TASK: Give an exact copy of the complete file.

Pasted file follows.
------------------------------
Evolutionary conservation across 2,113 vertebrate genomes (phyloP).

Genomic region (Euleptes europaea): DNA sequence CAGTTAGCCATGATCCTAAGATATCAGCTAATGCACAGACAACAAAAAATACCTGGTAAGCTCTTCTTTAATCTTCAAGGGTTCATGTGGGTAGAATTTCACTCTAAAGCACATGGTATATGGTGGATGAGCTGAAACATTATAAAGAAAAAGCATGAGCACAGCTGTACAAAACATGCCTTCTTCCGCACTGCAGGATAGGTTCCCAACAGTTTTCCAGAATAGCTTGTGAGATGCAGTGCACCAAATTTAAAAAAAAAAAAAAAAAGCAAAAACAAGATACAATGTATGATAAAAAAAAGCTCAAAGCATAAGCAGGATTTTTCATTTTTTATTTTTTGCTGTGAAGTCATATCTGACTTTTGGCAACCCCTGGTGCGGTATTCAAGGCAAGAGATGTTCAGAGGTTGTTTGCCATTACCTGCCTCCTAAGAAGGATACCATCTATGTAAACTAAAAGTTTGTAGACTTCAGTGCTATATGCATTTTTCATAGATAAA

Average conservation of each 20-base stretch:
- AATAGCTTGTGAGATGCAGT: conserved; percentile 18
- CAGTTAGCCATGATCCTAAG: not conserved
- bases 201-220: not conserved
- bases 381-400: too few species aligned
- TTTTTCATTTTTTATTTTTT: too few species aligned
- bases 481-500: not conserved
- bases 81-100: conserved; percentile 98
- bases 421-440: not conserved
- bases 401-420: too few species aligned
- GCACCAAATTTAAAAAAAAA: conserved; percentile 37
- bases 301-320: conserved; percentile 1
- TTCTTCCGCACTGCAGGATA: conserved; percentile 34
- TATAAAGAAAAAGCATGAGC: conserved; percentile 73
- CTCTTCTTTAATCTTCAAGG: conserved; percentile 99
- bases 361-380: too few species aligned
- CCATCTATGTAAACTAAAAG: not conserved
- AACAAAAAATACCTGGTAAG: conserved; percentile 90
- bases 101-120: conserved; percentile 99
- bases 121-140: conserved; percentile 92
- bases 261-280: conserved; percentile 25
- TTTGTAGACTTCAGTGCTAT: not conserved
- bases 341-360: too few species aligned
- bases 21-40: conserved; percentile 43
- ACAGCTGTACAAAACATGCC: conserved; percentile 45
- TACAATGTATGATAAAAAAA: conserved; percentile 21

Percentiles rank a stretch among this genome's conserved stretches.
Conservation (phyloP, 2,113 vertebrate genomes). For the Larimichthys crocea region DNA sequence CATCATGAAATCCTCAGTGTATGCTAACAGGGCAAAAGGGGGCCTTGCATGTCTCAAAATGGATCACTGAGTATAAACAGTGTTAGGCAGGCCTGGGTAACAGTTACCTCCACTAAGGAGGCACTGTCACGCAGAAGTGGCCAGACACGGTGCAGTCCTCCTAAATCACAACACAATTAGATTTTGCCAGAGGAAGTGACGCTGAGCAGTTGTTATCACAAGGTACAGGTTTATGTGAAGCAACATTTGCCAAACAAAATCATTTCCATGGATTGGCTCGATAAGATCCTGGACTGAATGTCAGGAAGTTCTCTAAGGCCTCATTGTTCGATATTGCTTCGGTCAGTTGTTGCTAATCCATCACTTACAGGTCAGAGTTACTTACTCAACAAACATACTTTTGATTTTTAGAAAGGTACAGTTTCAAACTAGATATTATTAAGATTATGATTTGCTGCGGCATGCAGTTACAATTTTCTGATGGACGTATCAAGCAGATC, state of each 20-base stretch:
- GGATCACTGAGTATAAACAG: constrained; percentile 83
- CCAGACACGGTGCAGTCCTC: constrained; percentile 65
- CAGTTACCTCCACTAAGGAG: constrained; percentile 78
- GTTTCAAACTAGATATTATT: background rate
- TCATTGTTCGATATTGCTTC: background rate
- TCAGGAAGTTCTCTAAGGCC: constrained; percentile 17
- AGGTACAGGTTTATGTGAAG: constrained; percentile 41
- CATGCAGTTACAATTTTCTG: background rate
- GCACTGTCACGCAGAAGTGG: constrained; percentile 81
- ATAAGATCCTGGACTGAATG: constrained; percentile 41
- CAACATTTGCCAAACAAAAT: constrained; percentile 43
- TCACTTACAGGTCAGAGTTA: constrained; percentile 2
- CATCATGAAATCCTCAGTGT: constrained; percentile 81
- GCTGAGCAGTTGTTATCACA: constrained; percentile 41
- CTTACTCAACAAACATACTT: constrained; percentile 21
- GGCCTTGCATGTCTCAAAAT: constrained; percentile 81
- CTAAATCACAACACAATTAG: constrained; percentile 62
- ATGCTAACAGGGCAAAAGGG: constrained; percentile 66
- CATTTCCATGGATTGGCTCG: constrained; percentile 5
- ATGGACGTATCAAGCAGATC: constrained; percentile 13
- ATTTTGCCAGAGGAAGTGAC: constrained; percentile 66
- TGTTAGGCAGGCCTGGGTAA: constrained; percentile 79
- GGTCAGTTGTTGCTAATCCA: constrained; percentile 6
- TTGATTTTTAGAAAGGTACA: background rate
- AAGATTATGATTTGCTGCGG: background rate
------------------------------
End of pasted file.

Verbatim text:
Evolutionary conservation across 2,113 vertebrate genomes (phyloP).

Genomic region (Euleptes europaea): DNA sequence CAGTTAGCCATGATCCTAAGATATCAGCTAATGCACAGACAACAAAAAATACCTGGTAAGCTCTTCTTTAATCTTCAAGGGTTCATGTGGGTAGAATTTCACTCTAAAGCACATGGTATATGGTGGATGAGCTGAAACATTATAAAGAAAAAGCATGAGCACAGCTGTACAAAACATGCCTTCTTCCGCACTGCAGGATAGGTTCCCAACAGTTTTCCAGAATAGCTTGTGAGATGCAGTGCACCAAATTTAAAAAAAAAAAAAAAAAGCAAAAACAAGATACAATGTATGATAAAAAAAAGCTCAAAGCATAAGCAGGATTTTTCATTTTTTATTTTTTGCTGTGAAGTCATATCTGACTTTTGGCAACCCCTGGTGCGGTATTCAAGGCAAGAGATGTTCAGAGGTTGTTTGCCATTACCTGCCTCCTAAGAAGGATACCATCTATGTAAACTAAAAGTTTGTAGACTTCAGTGCTATATGCATTTTTCATAGATAAA

Average conservation of each 20-base stretch:
- AATAGCTTGTGAGATGCAGT: conserved; percentile 18
- CAGTTAGCCATGATCCTAAG: not conserved
- bases 201-220: not conserved
- bases 381-400: too few species aligned
- TTTTTCATTTTTTATTTTTT: too few species aligned
- bases 481-500: not conserved
- bases 81-100: conserved; percentile 98
- bases 421-440: not conserved
- bases 401-420: too few species aligned
- GCACCAAATTTAAAAAAAAA: conserved; percentile 37
- bases 301-320: conserved; percentile 1
- TTCTTCCGCACTGCAGGATA: conserved; percentile 34
- TATAAAGAAAAAGCATGAGC: conserved; percentile 73
- CTCTTCTTTAATCTTCAAGG: conserved; percentile 99
- bases 361-380: too few species aligned
- CCATCTATGTAAACTAAAAG: not conserved
- AACAAAAAATACCTGGTAAG: conserved; percentile 90
- bases 101-120: conserved; percentile 99
- bases 121-140: conserved; percentile 92
- bases 261-280: conserved; percentile 25
- TTTGTAGACTTCAGTGCTAT: not conserved
- bases 341-360: too few species aligned
- bases 21-40: conserved; percentile 43
- ACAGCTGTACAAAACATGCC: conserved; percentile 45
- TACAATGTATGATAAAAAAA: conserved; percentile 21

Percentiles rank a stretch among this genome's conserved stretches.
Conservation (phyloP, 2,113 vertebrate genomes). For the Larimichthys crocea region DNA sequence CATCATGAAATCCTCAGTGTATGCTAACAGGGCAAAAGGGGGCCTTGCATGTCTCAAAATGGATCACTGAGTATAAACAGTGTTAGGCAGGCCTGGGTAACAGTTACCTCCACTAAGGAGGCACTGTCACGCAGAAGTGGCCAGACACGGTGCAGTCCTCCTAAATCACAACACAATTAGATTTTGCCAGAGGAAGTGACGCTGAGCAGTTGTTATCACAAGGTACAGGTTTATGTGAAGCAACATTTGCCAAACAAAATCATTTCCATGGATTGGCTCGATAAGATCCTGGACTGAATGTCAGGAAGTTCTCTAAGGCCTCATTGTTCGATATTGCTTCGGTCAGTTGTTGCTAATCCATCACTTACAGGTCAGAGTTACTTACTCAACAAACATACTTTTGATTTTTAGAAAGGTACAGTTTCAAACTAGATATTATTAAGATTATGATTTGCTGCGGCATGCAGTTACAATTTTCTGATGGACGTATCAAGCAGATC, state of each 20-base stretch:
- GGATCACTGAGTATAAACAG: constrained; percentile 83
- CCAGACACGGTGCAGTCCTC: constrained; percentile 65
- CAGTTACCTCCACTAAGGAG: constrained; percentile 78
- GTTTCAAACTAGATATTATT: background rate
- TCATTGTTCGATATTGCTTC: background rate
- TCAGGAAGTTCTCTAAGGCC: constrained; percentile 17
- AGGTACAGGTTTATGTGAAG: constrained; percentile 41
- CATGCAGTTACAATTTTCTG: background rate
- GCACTGTCACGCAGAAGTGG: constrained; percentile 81
- ATAAGATCCTGGACTGAATG: constrained; percentile 41
- CAACATTTGCCAAACAAAAT: constrained; percentile 43
- TCACTTACAGGTCAGAGTTA: constrained; percentile 2
- CATCATGAAATCCTCAGTGT: constrained; percentile 81
- GCTGAGCAGTTGTTATCACA: constrained; percentile 41
- CTTACTCAACAAACATACTT: constrained; percentile 21
- GGCCTTGCATGTCTCAAAAT: constrained; percentile 81
- CTAAATCACAACACAATTAG: constrained; percentile 62
- ATGCTAACAGGGCAAAAGGG: constrained; percentile 66
- CATTTCCATGGATTGGCTCG: constrained; percentile 5
- ATGGACGTATCAAGCAGATC: constrained; percentile 13
- ATTTTGCCAGAGGAAGTGAC: constrained; percentile 66
- TGTTAGGCAGGCCTGGGTAA: constrained; percentile 79
- GGTCAGTTGTTGCTAATCCA: constrained; percentile 6
- TTGATTTTTAGAAAGGTACA: background rate
- AAGATTATGATTTGCTGCGG: background rate